- Authors: Murae M. et al.
- Year: 2022
- Journal: Biochem Biophys Res Commun 597 30-36
- Applications: in vitro / DNA / PEIpro
- Cell type: HEK-293T
Description: Human embryonic kidney Fibroblast
Known as: HEK293T, 293T
For retrovirus-based pseudotyped virus production, 293T cells were co-transfected with spike-expressing plasmids containing the phCMV-Gag-Pol 5349 and reporter pTG-Luc126 plasmids using the PEIpro® transfection reagent (Polyplus Transfection). Briefly, 2 × 106 293T cells were seeded in a T-25 flask one day before transfection, and the next day, the cells were co-transfected following the manufacturer's instructions. The next day, the growth medium was added to the flask for an additional 2 days of culture. The cell supernatant containing pseudotyped virus was collected, filtered through a 0.45 μm filter, and aliquoted to be stored at −80 °C.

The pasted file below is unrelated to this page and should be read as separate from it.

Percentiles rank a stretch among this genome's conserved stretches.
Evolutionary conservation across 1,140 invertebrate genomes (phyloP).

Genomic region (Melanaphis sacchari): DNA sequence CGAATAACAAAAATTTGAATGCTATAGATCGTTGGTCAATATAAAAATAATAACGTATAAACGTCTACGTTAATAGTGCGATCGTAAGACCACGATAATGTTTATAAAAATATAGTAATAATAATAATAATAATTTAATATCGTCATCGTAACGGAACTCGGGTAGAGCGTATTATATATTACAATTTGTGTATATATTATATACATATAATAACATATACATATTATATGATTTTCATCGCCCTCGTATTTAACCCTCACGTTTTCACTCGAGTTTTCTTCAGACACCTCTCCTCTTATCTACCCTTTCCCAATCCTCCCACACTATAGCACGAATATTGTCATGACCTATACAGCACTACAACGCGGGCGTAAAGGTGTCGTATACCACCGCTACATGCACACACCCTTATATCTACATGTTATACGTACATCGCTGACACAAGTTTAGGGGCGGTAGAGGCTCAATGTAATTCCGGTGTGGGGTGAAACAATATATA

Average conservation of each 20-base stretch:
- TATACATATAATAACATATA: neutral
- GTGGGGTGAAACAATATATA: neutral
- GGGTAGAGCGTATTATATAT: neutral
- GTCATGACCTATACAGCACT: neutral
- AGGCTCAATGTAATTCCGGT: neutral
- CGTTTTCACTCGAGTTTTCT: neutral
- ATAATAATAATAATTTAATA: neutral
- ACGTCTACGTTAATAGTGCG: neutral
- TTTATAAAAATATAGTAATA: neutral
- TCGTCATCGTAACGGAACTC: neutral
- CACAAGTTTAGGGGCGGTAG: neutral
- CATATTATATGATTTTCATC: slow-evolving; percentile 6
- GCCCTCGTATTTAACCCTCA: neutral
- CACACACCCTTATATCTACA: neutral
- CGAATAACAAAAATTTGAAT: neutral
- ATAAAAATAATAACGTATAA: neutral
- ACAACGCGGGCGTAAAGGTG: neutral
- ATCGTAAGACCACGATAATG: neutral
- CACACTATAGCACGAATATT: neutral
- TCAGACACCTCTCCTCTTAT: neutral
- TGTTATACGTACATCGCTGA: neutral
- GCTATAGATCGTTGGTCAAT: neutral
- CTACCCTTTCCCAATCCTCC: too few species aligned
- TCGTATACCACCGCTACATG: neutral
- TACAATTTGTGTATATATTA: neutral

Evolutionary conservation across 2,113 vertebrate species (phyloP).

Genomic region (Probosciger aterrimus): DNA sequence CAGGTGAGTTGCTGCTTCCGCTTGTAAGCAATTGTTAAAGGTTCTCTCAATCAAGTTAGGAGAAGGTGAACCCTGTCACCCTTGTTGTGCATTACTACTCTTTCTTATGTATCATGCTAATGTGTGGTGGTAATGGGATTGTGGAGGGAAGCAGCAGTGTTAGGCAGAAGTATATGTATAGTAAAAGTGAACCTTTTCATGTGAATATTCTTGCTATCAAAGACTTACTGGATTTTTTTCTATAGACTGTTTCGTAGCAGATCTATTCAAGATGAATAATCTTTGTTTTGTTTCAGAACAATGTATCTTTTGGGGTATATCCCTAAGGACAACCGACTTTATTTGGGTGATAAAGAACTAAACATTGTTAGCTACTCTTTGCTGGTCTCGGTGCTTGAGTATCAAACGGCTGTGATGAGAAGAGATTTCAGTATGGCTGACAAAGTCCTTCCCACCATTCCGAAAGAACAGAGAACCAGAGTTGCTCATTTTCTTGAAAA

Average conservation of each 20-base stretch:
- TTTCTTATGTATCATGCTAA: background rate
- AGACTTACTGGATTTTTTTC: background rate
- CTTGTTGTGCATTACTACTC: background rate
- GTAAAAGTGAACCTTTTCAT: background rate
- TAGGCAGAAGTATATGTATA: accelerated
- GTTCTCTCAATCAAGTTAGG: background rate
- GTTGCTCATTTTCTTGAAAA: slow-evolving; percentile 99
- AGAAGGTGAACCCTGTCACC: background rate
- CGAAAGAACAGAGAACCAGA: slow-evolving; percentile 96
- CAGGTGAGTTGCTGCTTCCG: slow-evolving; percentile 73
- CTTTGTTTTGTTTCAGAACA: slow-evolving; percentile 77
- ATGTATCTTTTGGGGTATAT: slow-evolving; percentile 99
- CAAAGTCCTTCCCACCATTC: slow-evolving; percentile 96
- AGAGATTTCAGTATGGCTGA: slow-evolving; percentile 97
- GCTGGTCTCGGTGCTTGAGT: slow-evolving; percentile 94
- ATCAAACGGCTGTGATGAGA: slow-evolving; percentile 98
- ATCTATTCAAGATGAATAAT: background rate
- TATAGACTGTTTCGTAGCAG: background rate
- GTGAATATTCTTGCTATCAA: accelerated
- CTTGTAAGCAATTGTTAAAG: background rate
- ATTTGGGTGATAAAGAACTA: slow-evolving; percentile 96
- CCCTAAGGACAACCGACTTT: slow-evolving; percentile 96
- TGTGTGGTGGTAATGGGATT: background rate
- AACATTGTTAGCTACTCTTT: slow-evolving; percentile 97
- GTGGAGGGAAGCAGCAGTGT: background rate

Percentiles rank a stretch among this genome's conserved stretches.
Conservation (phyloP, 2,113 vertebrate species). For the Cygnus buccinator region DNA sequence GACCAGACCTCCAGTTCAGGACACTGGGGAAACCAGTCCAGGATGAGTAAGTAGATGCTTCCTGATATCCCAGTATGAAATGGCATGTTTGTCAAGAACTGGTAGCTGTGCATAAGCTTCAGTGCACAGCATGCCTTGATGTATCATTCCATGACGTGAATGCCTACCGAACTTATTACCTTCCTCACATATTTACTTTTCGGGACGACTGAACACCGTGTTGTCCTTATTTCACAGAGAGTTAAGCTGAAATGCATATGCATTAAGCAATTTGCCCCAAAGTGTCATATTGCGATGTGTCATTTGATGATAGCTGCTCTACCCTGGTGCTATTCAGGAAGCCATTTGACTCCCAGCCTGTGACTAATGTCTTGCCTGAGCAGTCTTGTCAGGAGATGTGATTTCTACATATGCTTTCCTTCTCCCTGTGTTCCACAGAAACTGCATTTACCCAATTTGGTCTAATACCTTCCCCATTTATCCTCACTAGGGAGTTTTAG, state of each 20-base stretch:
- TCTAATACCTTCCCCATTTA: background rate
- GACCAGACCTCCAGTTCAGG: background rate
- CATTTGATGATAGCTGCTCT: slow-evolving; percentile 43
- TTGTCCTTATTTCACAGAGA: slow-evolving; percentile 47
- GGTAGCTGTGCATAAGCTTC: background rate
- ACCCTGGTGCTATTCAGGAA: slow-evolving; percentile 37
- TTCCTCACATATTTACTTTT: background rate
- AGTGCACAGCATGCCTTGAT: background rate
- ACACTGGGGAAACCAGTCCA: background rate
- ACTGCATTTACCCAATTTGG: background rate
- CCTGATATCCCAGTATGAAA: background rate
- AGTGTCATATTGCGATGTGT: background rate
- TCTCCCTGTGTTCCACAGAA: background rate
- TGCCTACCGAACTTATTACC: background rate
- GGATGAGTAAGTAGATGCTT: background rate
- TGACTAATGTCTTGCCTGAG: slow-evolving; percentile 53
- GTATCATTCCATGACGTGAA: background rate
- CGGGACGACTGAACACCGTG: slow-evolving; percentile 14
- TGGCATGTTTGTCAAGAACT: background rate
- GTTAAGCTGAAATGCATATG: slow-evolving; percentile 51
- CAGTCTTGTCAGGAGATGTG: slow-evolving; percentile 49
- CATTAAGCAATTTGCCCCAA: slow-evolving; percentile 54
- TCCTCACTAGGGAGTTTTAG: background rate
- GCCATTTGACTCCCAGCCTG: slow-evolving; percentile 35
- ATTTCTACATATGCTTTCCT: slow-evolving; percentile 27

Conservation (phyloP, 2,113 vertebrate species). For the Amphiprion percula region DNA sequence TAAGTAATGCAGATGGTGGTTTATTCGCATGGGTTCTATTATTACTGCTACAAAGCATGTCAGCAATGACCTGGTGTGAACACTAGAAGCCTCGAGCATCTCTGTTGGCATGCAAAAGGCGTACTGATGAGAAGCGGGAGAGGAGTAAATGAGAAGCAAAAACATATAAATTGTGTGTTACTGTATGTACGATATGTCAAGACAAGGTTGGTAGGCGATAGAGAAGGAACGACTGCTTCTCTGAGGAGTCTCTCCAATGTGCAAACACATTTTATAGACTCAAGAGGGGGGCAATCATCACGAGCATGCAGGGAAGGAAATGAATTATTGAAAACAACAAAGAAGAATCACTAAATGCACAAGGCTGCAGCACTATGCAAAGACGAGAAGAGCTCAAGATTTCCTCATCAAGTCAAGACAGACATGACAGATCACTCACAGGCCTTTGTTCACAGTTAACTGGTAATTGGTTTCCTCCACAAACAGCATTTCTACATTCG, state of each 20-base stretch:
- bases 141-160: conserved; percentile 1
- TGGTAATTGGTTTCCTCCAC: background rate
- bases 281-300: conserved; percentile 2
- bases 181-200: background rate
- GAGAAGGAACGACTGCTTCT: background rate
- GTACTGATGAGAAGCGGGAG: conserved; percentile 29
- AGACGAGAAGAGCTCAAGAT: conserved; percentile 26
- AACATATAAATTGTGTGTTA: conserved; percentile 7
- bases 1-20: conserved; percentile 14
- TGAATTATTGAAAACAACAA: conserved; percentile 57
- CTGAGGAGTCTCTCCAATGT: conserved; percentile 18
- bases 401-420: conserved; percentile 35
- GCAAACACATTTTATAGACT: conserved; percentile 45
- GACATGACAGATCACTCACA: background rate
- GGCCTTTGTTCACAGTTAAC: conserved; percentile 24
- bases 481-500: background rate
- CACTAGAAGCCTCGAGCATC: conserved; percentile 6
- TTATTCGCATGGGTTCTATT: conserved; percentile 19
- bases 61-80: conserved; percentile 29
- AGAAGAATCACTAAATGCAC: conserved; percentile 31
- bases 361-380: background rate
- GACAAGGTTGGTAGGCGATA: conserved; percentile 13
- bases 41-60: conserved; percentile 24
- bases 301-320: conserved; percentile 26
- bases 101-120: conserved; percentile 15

Viral spike proteins play important roles in the viral entry process, facilitating attachment to cellular receptors and fusion of the viral envelope with the cell membrane. Severe acute respiratory syndrome coronavirus 2 (SARS-CoV-2) spike protein binds to the cellular receptor angiotensin converting enzyme-2 (ACE2) via its receptor-binding domain (RBD). The cysteine residue at position 488, consisting of a disulfide bridge with cysteine 480 is located in an important structural loop at ACE2-binding surface of RBD, and is highly conserved among SARS-related coronaviruses. We showed that the substitution of Cys-488 with alanine impaired pseudotyped SARS-CoV-2 infection, syncytium formation, and cell-cell fusion triggered by SARS-CoV-2 spike expression. Consistently, in vitro binding of RBD and ACE2, spike-mediated cell-cell fusion, and pseudotyped viral infection of VeroE6/TMPRSS2 cells were inhibited by the thiol-reactive compounds N-acetylcysteine (NAC) and a reduced form of glutathione (GSH). Furthermore, we demonstrated that the activity of variant spikes from the SARS-CoV-2 alpha and delta strains were also suppressed by NAC and GSH. Taken together, these data indicate that Cys-488 in spike RBD is required for SARS-CoV-2 spike functions and infectivity, and could be a target of anti-SARS-CoV-2 therapeutics.